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HYDRAULIC COEFFICIENTS OF ORIFICE

OBJECTIVE:

(i) To determine the hydraulic coefficients, coefficient of discharge (C d) coefficient


velocity ( Cv) and coefficient contraction (Cc) of the given orifice fitted on a tank.
(ii) To draw the graph Cd vs Hw.
EQUIPMENT:
a) The given orifice plate fitted on a tank size 0.3 m x 0.3 m x 1.0 m, provided with
piezometer and scale arrangement with zero of the coinciding with the centre of the
Orifices & Mouthpieces with overflow outlet and drain plug and with provision for fixing
interchangeable Orifice & Mouthpiece.

b) A measuring tank size 0.5 m x 0.5 m x 0.6 m, arranged with to overflow arrangement
and provided with gauge glass, scale arrangement and a drain valve.

c) A scale and sliding apparatus to measure the X and Y co-ordinates of the jet suitable
hook gauge & Horizontal scale are mounted on the supply tank for convenience of
handling.

d) Stop Watch.

BASICS :
Water is allowed to flow through the orifice keeping the head constant by adjusting the
inlet valve. The actual discharge Qa is determined using the measuring tank.

Co-efficient of discharge
Actual discharge
Where

a – Area of measuring tank in cm2


h – Height differences in piezo meter in cm.

t – Time to collect water for a height difference of h cm, measured in

seconds

Theoretical discharge

Where

Qa – Actual discharge = Ax h / t
a – Area of the measuring tank.

H – Rise of water level (say10cm) in meters.

T – Time in seconds for raise of water level.

D – Diameter of the orifice

A – Area of the Orifice (or Mouthpiece) = ? / 4 d 2


H – Height of liquid above the centre of the Orifice (or Mouthpiece).

Coefficient of discharge
Co-efficient of Velocity

X = Horizontal co-ordinate of the jet at the measuring point

Y = Vertical co-ordinate of the jet at the measuring point

H = Height of liquid above the centre of the Orifices.

Co-efficient of contraction
Cc = Cd / Cv
PROCEDURE:

i. Open the inlet valve and maintain the head constant ( at supply tank ) over the orifice.

ii. Allow water to flow through the orifice and note the maximum head over the orifice
that permits the water jet to flow into the measuring tank. Divide this head to
approximately 7 steps of readings.

iii. Regulate the inlet valve to obtain a constant head H w over the orifice and note the
time taken for collecting water to a height ‘h’ in the measuring tank.
iv. Note X1 and Y1 co-ordinates using the pointer gauge at the centre of vena contracta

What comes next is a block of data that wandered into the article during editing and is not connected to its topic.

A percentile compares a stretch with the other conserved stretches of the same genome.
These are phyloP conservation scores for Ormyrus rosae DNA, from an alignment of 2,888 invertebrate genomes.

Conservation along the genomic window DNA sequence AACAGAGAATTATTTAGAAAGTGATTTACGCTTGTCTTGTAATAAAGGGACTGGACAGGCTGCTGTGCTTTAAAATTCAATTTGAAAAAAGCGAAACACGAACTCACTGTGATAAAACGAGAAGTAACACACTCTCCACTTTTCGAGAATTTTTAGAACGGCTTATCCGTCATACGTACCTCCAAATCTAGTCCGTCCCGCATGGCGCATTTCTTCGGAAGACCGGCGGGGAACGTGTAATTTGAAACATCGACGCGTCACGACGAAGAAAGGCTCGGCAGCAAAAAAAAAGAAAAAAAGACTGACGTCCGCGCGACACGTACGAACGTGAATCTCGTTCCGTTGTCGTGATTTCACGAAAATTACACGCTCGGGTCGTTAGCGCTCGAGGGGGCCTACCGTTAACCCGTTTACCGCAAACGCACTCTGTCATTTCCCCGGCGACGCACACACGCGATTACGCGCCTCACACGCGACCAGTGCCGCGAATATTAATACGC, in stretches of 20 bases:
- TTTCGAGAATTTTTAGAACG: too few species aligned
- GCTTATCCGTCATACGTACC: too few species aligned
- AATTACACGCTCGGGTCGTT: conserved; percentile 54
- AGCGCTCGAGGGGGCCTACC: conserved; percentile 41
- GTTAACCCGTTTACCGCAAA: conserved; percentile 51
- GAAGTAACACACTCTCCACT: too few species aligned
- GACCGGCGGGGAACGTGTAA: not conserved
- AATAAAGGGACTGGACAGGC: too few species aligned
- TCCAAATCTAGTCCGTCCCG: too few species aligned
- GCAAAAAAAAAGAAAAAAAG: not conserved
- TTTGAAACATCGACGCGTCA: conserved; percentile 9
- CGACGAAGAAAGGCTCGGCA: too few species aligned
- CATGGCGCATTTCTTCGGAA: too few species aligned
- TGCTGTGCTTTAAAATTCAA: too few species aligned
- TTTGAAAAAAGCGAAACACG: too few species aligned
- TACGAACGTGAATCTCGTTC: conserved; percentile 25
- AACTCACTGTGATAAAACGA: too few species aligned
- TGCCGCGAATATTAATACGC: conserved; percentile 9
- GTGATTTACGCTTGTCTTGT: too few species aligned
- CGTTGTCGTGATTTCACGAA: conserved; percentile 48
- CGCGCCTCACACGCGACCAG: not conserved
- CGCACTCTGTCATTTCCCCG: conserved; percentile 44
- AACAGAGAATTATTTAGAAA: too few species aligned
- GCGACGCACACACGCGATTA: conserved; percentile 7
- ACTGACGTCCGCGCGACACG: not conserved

(taken as 0.5 time the diameter outside the orifice opening).
v. Measure the X2 and Y2 coordinates at any point on the centre of the jet, preferably at
the farthest point.
vi. Adjust the head over the orifice and repeat the experiment.
BERNOULLI’S THEOREM

Objective of the Experiment


1. To demonstrate the variation of the pressure along a converging-diverging
pipesection.2 . T h e o b j e c t i v e i s t o v a l i d a t e B e r n o u l l i ’ s a s s u
m p t i o n s a n d t h e o r e m b y experimentally proving that the sum of the terms
in the Bernoulli equation along astreamline always remains a constant.

Apparatus Required:
Apparatus for the verification of Bernoulli’s theorem and measuring tank with
stop watch setup for measuring the actual flow rate.
Theory:
The Bernoulli theorem is an approximate relation between pressure, velocity, and
elevation, andis valid in regions of steady, incompressible flow where net frictional
forces are negligible. Theequation is obtained when the Euler’s equation is integrated
along the streamline for a constantdensity (incompressible) fluid. The constant
of integration (called the Bernoulli’s constant) variesfrom one streamline to another
but remains constant along a streamline in steady, frictionless, incompressible
flow. Despite its simplicity, it has been proven to be a very powerful tool for
fluidmechanics.Bernoulli’s equation states that the “sum of the kinetic energy
(velocity head), the pressureenergy (static head) and Potential energy
(elevation head) per unit weight of the fluid at
any point remains constant” provided the flow is steady, irrotational, and frictionless and
the fluidused is incompressible. This is however, on the assumption that
energy is neither added to nor taken away by some external agency. The
key approximation in the derivation of Bernoulli’sequation is that viscous
effects are negligibly small compared to inertial, gravitational, and pressure
effects. We can write the theorem asPressure head ()+ Velocity head ()+ Elevation (Z) =
a constantWhere, P = the pressure.(N/m2)
r = density of the fluid, kg/m3
V = velocity of flow, (m/s)g = acceleration due to gravity, m/s2
Z = elevation from datum line, (m)

Procedure:
1. Keep the bypass valve open and start the pump and slowly start closing valve.
2. The water shall start flowing through the flow channel. The level in the
Piezometer tubes shall start rising.
3. O p e n t h e v a l v e o n t h e d e l i v e r y t a n k s i d e a n d a d j u s t t h e h e a d i n
t h e P i e z o m e t e r t u b e s t o steady position.
4. M e a s u r e t h e h e a d s a t a l l t h e p o i n t s a n d a l s o d i s c h a r g e w i t h h e l p
o f d i v e r s i o n p a n i n t h e measuring tank.
5. Varying the discharge and repeat the procedure.

Observations:
Distance between each piezometer = 7.5 cmDensity of water = 0.001 kg/cm3
1) Note down the Sl. No’s of Pitot tubes and their cross sectional areas.

2) Volume of water collected q = ……………. cm3


3) Time taken for collection of water t = …………….sec